What was the best part about Paul Roach?

"He was very protective of his family -- if one of them was in a fight outside, he sent every one of them out, girls included."

What was the worst part?

"He was very protective of his family."

It's weird and it's not. She remembers leaving, but can't recall the exact day and how she felt. She knows Paul died some time ago, but is sketchy on the exact number of years. Maybe 15. Maybe longer.

It's sort of like the idea that for a tree to grow tall, it must grow tough roots among the rocks. Barbara Roach grew them among boulders with a fuming arborist for a husband, and time has a way of hardening those memories we would just as soon forget.

Her son Freddie knew enough to realize this: When you proved yourself the best boxer in the house, Dad tended to go easier on you. Freddie was 16 when he assumed that top spot on the family ladder. He too would win a New England featherweight crown, 32 years after his father.

Freddie Roach was known to have taken as many punches as he delivered, which created the link many feel connects his career to the Parkinson's he suffers from. Others within the family tree had the disease and Barbara is convinced Freddie was genetically coded for it. She is also certain so many blows to the head accelerated the onset.

She won't be at the fight Saturday. She will watch with family at another of her son's homes. They will sit and laugh and talk and pay attention when Freddie's fighter lands a good punch or gets in trouble.

There has been too much fighting in all their lives to ever again consider it a life-and-death matter.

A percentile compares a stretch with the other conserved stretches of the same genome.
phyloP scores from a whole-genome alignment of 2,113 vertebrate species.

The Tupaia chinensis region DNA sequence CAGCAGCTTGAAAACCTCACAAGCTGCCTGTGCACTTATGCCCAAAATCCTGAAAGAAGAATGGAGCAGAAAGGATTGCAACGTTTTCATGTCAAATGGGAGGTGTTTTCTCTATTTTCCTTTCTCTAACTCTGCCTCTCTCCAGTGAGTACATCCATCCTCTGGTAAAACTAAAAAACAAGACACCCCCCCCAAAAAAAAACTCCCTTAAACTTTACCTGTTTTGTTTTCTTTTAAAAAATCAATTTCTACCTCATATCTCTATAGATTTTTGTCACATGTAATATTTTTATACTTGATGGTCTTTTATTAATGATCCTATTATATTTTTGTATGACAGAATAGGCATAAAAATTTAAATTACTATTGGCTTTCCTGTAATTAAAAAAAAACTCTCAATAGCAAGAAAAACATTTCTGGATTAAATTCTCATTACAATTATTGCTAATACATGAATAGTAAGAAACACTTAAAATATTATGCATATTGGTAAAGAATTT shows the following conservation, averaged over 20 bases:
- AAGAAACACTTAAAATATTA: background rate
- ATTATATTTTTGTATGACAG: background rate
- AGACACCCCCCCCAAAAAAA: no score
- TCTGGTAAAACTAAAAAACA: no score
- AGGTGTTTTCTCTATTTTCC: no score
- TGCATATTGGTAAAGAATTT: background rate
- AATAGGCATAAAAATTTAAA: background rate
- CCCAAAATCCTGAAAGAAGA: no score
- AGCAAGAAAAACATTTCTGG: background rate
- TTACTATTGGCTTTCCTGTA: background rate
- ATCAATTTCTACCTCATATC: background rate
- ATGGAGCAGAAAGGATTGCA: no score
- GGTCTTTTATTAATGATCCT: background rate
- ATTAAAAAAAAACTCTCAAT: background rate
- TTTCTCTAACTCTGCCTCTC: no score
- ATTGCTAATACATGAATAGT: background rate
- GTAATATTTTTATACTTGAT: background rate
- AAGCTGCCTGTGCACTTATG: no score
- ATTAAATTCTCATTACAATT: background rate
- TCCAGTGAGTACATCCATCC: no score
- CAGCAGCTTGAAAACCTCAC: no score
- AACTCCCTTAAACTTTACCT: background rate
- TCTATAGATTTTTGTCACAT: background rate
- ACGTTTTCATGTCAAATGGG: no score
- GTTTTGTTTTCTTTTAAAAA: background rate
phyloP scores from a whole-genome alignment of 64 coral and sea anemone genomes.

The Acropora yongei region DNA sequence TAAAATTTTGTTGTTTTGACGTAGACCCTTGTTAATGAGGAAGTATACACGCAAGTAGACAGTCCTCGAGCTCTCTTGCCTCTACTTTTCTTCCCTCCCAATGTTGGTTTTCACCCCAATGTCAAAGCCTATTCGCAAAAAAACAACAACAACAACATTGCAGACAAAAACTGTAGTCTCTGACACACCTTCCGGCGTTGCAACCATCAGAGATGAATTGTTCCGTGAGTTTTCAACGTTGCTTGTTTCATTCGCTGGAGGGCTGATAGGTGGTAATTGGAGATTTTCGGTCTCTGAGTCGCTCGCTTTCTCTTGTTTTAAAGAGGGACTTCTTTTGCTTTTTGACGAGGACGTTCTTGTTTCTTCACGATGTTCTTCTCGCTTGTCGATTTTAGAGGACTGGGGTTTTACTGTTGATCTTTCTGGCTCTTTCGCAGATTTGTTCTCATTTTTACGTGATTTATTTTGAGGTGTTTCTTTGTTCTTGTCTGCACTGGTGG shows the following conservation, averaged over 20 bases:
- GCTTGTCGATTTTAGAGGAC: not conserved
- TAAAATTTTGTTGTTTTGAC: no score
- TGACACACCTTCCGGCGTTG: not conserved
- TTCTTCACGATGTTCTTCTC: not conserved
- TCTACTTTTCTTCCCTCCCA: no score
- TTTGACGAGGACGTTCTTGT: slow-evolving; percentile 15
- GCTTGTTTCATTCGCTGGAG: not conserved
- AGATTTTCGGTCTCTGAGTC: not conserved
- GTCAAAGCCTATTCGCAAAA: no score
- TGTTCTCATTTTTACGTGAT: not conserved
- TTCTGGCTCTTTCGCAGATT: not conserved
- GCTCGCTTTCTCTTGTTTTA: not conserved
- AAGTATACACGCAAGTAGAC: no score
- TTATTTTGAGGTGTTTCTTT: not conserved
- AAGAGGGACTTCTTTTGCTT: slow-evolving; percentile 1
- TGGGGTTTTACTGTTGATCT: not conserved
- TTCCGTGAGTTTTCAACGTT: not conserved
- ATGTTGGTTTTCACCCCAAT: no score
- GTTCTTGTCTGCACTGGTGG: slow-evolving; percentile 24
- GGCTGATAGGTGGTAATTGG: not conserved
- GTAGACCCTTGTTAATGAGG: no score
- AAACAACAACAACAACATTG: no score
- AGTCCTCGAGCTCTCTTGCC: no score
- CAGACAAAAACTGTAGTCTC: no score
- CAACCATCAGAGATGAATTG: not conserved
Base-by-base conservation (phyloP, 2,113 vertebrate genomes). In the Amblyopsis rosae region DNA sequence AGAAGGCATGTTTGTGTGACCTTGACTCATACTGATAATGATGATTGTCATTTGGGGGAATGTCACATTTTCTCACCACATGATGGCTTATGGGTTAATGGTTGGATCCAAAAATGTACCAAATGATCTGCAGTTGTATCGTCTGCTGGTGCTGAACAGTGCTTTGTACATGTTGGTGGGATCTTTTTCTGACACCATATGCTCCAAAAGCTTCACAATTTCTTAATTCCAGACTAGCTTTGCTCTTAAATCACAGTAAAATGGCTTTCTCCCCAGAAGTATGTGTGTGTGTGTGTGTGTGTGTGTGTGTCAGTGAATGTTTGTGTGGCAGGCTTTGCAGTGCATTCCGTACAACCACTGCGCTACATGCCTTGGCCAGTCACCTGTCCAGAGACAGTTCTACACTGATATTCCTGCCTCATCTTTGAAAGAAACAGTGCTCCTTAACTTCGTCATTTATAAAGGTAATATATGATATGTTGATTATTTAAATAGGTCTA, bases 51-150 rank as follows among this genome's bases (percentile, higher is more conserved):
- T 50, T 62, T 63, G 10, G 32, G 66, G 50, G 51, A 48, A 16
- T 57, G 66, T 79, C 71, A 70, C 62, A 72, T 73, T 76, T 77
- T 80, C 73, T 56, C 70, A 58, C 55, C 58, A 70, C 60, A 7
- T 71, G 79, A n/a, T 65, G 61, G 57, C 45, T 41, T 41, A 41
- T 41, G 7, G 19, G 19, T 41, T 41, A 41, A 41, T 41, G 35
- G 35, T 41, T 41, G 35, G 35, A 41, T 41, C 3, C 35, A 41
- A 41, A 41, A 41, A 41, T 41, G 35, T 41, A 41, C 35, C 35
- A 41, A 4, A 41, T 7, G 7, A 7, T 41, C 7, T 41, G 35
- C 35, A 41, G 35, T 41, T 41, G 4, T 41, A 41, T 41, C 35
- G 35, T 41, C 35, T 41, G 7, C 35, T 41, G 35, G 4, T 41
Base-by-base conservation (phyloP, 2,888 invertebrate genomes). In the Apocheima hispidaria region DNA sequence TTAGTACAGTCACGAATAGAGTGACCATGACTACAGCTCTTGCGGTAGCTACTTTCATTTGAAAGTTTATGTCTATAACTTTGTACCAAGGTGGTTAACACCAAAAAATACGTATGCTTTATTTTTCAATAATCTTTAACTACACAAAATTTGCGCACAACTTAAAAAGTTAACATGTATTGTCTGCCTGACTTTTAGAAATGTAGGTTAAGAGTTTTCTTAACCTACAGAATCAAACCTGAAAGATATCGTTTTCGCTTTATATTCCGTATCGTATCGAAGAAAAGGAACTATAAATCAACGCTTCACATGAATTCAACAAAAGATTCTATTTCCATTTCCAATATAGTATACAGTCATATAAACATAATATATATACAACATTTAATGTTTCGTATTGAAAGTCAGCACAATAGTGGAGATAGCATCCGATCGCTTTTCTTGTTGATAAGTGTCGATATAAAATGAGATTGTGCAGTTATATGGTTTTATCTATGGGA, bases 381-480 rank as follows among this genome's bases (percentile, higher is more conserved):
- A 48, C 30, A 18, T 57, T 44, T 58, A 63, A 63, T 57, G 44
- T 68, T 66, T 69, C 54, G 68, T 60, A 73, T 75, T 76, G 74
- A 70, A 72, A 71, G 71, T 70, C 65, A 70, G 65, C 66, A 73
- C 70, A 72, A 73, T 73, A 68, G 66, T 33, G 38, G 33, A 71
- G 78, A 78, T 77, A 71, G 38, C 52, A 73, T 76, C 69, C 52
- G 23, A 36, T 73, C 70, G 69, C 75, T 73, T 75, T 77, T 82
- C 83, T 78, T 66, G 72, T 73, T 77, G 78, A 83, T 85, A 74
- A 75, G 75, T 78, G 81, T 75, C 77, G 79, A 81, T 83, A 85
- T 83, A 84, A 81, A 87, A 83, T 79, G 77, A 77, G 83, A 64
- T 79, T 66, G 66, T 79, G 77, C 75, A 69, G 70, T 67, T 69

"I love my Mom more than anything and would do anything for her," Freddie said. "She went through hell. She always stuck up for us when Dad got real physical and that meant she got it too and it was bad. It was unbelievable what she went through. My older brother tried stopping him from hitting her one time and it almost got him killed.

"You know, when you're a little kid, you love your dad and want to be like him. Then you grow up and don't want to be like him. But I'm not sure I held much against him. He was a working stiff with seven kids who put three meals on the table for us each day. People thought he drank. He never drank. Alcohol wasn't allowed in our house. He was just bitter.

"But the only time I ever saw him smile was when we would win our fights. The last time I spoke to him was after my last fight as a pro. I lost a 10-round decision. He walked in and asked how someone once so good could end up so bad. I told him to go (bleep) himself and never saw him again.

"I'm sure he did the best he could."

The son is grown and successful and prospering like never before. He is the best at what he does.

He is his father's son. Tough and determined.

He is his father's son, and in so many good ways, he isn't.

Ed Graney can be reached at 383-4618 or egraney@reviewjournal.com.